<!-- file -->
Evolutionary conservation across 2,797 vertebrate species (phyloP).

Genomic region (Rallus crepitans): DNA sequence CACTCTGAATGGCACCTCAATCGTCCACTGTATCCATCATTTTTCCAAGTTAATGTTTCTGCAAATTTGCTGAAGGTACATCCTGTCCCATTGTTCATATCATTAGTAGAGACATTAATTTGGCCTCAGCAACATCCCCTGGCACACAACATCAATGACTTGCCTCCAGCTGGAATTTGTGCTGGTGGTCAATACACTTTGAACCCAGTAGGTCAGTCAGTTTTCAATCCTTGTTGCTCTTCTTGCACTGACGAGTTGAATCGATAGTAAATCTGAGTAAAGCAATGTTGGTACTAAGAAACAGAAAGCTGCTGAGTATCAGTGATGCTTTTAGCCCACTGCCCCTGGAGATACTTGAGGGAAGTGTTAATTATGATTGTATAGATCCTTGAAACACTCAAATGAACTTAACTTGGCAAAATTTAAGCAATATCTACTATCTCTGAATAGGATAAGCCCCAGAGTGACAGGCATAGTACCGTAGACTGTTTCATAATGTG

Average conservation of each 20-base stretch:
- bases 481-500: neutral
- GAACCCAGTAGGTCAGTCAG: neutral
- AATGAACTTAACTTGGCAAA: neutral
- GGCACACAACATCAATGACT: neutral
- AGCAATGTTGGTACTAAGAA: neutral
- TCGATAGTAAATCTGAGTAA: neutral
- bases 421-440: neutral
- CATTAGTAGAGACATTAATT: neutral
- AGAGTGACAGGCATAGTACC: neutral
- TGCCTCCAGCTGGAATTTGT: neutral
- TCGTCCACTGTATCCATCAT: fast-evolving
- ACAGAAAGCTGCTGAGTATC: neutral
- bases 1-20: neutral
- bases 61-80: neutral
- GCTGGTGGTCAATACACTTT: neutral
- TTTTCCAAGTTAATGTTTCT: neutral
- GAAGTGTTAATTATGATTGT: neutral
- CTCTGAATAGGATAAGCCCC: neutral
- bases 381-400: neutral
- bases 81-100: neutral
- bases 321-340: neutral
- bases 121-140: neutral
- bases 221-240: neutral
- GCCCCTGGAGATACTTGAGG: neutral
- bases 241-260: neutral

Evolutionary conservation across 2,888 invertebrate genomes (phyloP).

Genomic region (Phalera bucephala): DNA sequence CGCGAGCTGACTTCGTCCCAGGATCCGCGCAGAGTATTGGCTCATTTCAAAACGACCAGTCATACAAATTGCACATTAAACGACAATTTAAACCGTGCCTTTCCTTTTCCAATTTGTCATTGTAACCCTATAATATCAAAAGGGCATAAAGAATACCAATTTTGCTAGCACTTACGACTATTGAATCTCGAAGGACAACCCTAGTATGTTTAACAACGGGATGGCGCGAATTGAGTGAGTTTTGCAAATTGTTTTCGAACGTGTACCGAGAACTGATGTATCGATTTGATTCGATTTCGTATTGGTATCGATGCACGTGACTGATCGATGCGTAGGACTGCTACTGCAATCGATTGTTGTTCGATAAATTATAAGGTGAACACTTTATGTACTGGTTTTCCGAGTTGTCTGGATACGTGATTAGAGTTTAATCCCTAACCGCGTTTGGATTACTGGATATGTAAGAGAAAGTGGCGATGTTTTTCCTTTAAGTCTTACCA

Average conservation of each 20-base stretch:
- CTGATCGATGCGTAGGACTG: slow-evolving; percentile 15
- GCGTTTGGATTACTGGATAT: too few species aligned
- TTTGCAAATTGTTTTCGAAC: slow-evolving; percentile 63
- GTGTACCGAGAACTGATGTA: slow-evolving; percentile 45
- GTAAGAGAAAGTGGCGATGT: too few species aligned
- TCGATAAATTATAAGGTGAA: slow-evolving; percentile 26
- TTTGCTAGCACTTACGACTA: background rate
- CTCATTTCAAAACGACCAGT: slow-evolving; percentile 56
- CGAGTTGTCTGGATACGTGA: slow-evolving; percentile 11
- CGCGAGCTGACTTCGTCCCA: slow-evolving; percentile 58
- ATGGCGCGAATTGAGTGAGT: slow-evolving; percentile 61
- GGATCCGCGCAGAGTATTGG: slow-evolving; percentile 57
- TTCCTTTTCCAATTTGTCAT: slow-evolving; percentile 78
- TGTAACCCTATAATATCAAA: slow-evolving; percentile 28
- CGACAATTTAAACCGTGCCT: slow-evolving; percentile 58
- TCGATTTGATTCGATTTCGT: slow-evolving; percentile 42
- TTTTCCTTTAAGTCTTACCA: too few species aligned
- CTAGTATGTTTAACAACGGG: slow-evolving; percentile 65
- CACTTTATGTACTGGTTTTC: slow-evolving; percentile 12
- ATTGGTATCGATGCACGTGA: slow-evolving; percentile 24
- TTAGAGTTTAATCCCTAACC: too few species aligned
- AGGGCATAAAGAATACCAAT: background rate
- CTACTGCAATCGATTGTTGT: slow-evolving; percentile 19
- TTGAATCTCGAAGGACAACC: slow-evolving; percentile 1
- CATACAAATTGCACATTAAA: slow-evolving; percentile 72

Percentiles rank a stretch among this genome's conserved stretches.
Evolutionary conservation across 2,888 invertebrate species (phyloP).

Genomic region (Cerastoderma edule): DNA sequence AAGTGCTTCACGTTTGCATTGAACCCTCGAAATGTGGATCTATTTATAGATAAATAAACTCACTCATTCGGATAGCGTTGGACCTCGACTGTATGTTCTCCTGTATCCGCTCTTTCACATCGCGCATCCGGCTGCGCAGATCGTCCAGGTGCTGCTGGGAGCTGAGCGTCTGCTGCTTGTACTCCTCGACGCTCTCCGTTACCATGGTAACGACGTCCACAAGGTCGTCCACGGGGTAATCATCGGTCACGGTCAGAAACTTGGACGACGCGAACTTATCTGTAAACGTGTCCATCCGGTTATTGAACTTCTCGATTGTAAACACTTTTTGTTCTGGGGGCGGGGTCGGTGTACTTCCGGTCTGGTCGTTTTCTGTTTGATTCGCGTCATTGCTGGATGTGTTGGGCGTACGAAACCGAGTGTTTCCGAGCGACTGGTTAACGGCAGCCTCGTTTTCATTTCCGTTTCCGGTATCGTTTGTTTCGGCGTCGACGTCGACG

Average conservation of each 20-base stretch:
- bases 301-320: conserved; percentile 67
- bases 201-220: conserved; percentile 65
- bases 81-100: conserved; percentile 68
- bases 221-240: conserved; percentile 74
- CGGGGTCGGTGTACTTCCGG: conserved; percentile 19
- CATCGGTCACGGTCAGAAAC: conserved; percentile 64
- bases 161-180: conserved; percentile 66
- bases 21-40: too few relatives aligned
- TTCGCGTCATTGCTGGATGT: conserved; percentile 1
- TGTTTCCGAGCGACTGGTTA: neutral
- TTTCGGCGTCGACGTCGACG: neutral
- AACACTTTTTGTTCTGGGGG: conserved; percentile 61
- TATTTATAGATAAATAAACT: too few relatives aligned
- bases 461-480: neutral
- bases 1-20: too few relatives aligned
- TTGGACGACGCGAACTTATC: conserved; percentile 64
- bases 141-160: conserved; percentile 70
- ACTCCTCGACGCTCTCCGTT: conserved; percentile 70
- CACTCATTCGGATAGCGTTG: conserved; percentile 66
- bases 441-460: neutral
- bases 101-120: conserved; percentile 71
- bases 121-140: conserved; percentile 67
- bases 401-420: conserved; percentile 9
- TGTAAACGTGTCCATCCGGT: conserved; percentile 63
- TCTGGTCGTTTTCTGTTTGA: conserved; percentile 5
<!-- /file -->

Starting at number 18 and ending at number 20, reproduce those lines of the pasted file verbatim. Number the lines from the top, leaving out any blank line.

- GCTGGTGGTCAATACACTTT: neutral
- TTTTCCAAGTTAATGTTTCT: neutral
- GAAGTGTTAATTATGATTGT: neutral